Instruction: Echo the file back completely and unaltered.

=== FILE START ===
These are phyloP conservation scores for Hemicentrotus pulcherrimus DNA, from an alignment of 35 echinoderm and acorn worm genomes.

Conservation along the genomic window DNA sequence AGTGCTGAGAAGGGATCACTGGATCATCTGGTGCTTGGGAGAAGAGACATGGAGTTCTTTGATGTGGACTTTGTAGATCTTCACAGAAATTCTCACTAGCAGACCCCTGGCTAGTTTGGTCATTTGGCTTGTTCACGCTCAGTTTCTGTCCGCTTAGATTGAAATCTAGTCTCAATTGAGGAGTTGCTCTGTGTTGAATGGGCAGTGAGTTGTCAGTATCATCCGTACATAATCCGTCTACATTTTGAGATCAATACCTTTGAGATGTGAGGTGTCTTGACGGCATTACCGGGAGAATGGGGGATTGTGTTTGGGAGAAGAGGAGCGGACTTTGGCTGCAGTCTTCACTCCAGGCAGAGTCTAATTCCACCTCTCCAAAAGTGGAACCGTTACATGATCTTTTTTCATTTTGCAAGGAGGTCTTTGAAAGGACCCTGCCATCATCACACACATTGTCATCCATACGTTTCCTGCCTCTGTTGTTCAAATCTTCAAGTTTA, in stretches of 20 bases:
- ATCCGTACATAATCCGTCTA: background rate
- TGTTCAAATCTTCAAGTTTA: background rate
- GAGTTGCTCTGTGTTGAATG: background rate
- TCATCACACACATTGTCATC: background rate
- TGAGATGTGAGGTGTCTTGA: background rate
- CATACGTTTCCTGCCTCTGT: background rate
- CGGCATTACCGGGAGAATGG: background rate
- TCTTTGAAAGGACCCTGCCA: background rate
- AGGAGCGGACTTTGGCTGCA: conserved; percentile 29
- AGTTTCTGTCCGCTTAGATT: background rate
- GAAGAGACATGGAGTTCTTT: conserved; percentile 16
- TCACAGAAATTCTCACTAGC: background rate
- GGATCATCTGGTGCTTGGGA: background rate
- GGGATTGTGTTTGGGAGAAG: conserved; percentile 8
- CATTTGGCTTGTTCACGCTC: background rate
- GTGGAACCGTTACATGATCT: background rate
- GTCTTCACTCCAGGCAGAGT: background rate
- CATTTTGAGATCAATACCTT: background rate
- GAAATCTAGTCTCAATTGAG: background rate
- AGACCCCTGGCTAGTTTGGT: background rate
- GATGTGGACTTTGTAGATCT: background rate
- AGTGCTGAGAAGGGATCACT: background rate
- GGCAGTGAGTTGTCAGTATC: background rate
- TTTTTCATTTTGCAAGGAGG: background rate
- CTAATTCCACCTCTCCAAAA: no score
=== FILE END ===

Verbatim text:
These are phyloP conservation scores for Hemicentrotus pulcherrimus DNA, from an alignment of 35 echinoderm and acorn worm genomes.

Conservation along the genomic window DNA sequence AGTGCTGAGAAGGGATCACTGGATCATCTGGTGCTTGGGAGAAGAGACATGGAGTTCTTTGATGTGGACTTTGTAGATCTTCACAGAAATTCTCACTAGCAGACCCCTGGCTAGTTTGGTCATTTGGCTTGTTCACGCTCAGTTTCTGTCCGCTTAGATTGAAATCTAGTCTCAATTGAGGAGTTGCTCTGTGTTGAATGGGCAGTGAGTTGTCAGTATCATCCGTACATAATCCGTCTACATTTTGAGATCAATACCTTTGAGATGTGAGGTGTCTTGACGGCATTACCGGGAGAATGGGGGATTGTGTTTGGGAGAAGAGGAGCGGACTTTGGCTGCAGTCTTCACTCCAGGCAGAGTCTAATTCCACCTCTCCAAAAGTGGAACCGTTACATGATCTTTTTTCATTTTGCAAGGAGGTCTTTGAAAGGACCCTGCCATCATCACACACATTGTCATCCATACGTTTCCTGCCTCTGTTGTTCAAATCTTCAAGTTTA, in stretches of 20 bases:
- ATCCGTACATAATCCGTCTA: background rate
- TGTTCAAATCTTCAAGTTTA: background rate
- GAGTTGCTCTGTGTTGAATG: background rate
- TCATCACACACATTGTCATC: background rate
- TGAGATGTGAGGTGTCTTGA: background rate
- CATACGTTTCCTGCCTCTGT: background rate
- CGGCATTACCGGGAGAATGG: background rate
- TCTTTGAAAGGACCCTGCCA: background rate
- AGGAGCGGACTTTGGCTGCA: conserved; percentile 29
- AGTTTCTGTCCGCTTAGATT: background rate
- GAAGAGACATGGAGTTCTTT: conserved; percentile 16
- TCACAGAAATTCTCACTAGC: background rate
- GGATCATCTGGTGCTTGGGA: background rate
- GGGATTGTGTTTGGGAGAAG: conserved; percentile 8
- CATTTGGCTTGTTCACGCTC: background rate
- GTGGAACCGTTACATGATCT: background rate
- GTCTTCACTCCAGGCAGAGT: background rate
- CATTTTGAGATCAATACCTT: background rate
- GAAATCTAGTCTCAATTGAG: background rate
- AGACCCCTGGCTAGTTTGGT: background rate
- GATGTGGACTTTGTAGATCT: background rate
- AGTGCTGAGAAGGGATCACT: background rate
- GGCAGTGAGTTGTCAGTATC: background rate
- TTTTTCATTTTGCAAGGAGG: background rate
- CTAATTCCACCTCTCCAAAA: no score